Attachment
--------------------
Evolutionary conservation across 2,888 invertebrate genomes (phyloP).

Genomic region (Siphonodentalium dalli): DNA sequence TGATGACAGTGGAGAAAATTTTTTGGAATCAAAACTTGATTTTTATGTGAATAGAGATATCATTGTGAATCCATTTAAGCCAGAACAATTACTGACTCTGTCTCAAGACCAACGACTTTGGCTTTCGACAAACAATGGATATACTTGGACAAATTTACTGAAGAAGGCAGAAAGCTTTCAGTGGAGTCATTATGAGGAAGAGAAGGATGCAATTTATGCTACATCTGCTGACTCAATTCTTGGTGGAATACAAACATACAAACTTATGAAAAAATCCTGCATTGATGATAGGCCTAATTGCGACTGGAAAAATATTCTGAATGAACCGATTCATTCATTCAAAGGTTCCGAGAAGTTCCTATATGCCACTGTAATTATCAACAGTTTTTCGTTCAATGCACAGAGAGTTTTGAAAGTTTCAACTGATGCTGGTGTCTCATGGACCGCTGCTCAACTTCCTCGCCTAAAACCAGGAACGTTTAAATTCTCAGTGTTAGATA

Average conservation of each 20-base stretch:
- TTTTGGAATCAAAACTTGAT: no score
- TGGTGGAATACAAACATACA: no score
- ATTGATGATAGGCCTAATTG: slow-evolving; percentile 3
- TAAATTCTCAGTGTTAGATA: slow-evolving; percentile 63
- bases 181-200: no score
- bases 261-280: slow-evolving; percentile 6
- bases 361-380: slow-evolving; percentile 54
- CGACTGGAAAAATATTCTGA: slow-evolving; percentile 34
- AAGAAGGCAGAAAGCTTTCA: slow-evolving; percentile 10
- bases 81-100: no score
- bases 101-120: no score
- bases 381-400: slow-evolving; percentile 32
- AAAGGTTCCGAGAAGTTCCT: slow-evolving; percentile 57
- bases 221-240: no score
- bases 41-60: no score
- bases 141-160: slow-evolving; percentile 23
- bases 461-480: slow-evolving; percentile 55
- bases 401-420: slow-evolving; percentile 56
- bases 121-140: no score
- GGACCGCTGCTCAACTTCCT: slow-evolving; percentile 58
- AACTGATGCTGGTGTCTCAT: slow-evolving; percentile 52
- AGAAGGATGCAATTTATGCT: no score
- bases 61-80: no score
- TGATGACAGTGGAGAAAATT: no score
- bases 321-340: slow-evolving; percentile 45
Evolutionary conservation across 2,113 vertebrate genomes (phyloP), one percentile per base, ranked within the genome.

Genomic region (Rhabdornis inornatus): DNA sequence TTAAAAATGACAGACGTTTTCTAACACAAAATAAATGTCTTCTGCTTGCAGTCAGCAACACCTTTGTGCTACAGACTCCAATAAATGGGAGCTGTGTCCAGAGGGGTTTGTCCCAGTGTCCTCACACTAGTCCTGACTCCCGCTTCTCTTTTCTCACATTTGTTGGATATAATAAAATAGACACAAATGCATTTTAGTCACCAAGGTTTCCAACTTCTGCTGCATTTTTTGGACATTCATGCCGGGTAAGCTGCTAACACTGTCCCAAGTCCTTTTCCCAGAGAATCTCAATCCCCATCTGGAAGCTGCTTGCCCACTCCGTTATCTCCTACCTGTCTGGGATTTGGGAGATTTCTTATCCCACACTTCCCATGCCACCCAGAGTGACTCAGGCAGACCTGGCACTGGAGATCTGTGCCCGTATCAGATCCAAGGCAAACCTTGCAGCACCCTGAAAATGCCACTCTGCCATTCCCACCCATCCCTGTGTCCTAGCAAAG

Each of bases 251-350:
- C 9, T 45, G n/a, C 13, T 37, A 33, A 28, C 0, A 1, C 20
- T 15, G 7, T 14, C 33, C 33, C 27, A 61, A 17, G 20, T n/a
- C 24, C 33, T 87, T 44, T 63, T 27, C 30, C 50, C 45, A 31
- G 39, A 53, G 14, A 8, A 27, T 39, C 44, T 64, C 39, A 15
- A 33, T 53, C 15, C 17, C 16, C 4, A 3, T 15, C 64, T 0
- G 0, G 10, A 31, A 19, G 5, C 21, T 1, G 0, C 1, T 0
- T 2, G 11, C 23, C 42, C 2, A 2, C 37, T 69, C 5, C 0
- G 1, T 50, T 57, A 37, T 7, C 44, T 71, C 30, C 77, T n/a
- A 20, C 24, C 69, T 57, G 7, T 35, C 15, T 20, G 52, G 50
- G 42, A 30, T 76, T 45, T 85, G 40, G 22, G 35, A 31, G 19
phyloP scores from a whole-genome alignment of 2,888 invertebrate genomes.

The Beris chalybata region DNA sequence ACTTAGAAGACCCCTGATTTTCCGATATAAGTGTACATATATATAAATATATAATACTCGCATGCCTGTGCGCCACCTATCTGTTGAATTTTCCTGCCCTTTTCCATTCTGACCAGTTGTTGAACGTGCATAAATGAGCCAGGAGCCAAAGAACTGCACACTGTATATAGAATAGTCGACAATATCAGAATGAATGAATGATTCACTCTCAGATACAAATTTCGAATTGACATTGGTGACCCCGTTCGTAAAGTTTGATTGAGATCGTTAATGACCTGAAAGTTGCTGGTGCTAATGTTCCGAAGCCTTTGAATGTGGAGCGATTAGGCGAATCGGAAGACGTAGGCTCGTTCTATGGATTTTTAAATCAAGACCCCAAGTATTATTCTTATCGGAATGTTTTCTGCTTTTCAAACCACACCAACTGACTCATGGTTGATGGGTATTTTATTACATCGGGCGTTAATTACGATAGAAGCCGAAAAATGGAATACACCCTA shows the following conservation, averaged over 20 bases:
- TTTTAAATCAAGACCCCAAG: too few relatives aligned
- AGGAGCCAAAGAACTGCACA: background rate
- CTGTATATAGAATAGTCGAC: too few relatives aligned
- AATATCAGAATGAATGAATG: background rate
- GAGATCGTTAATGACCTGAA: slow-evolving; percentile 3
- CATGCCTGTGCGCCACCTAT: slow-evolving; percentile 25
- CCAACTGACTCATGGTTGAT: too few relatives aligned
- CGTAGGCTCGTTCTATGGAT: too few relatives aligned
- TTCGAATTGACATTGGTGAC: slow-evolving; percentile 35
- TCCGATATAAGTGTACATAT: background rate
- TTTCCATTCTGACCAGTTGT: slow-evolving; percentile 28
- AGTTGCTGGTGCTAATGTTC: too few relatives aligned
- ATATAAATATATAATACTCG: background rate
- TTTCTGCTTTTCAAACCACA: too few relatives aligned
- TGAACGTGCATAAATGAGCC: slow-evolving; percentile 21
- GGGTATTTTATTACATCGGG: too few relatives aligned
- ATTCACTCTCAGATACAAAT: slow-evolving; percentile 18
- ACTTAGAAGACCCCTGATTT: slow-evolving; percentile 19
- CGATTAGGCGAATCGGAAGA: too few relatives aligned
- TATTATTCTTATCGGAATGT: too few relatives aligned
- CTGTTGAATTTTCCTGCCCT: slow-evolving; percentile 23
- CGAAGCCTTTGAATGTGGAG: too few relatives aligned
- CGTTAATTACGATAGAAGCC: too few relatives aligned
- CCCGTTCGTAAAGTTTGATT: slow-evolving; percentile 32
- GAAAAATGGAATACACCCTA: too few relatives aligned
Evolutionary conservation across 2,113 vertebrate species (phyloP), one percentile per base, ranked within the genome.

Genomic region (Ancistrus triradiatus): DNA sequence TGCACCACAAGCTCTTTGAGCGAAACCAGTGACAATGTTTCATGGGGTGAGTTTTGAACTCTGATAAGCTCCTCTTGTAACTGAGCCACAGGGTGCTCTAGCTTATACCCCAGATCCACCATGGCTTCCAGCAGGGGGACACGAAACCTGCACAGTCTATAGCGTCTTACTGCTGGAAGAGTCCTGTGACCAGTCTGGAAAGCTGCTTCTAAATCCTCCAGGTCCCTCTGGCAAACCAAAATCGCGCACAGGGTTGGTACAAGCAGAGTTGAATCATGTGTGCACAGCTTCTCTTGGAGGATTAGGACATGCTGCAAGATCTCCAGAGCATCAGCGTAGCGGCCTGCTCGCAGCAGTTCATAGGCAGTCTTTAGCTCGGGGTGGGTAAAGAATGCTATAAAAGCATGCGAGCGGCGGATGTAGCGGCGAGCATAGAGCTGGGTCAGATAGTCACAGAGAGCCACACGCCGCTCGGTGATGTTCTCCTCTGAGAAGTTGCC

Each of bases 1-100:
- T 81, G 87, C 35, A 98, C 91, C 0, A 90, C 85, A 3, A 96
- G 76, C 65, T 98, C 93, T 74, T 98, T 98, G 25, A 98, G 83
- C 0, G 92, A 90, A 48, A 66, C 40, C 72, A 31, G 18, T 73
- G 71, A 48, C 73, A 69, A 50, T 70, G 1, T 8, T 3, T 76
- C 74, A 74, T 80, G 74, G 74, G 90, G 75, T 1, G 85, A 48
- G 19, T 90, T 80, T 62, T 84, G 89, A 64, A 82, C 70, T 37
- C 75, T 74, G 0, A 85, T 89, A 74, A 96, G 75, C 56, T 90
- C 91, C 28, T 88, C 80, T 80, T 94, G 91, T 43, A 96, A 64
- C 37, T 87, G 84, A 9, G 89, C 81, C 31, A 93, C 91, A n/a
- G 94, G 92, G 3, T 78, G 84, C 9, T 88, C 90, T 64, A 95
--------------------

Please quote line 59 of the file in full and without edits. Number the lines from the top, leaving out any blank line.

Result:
- GGGTATTTTATTACATCGGG: too few relatives aligned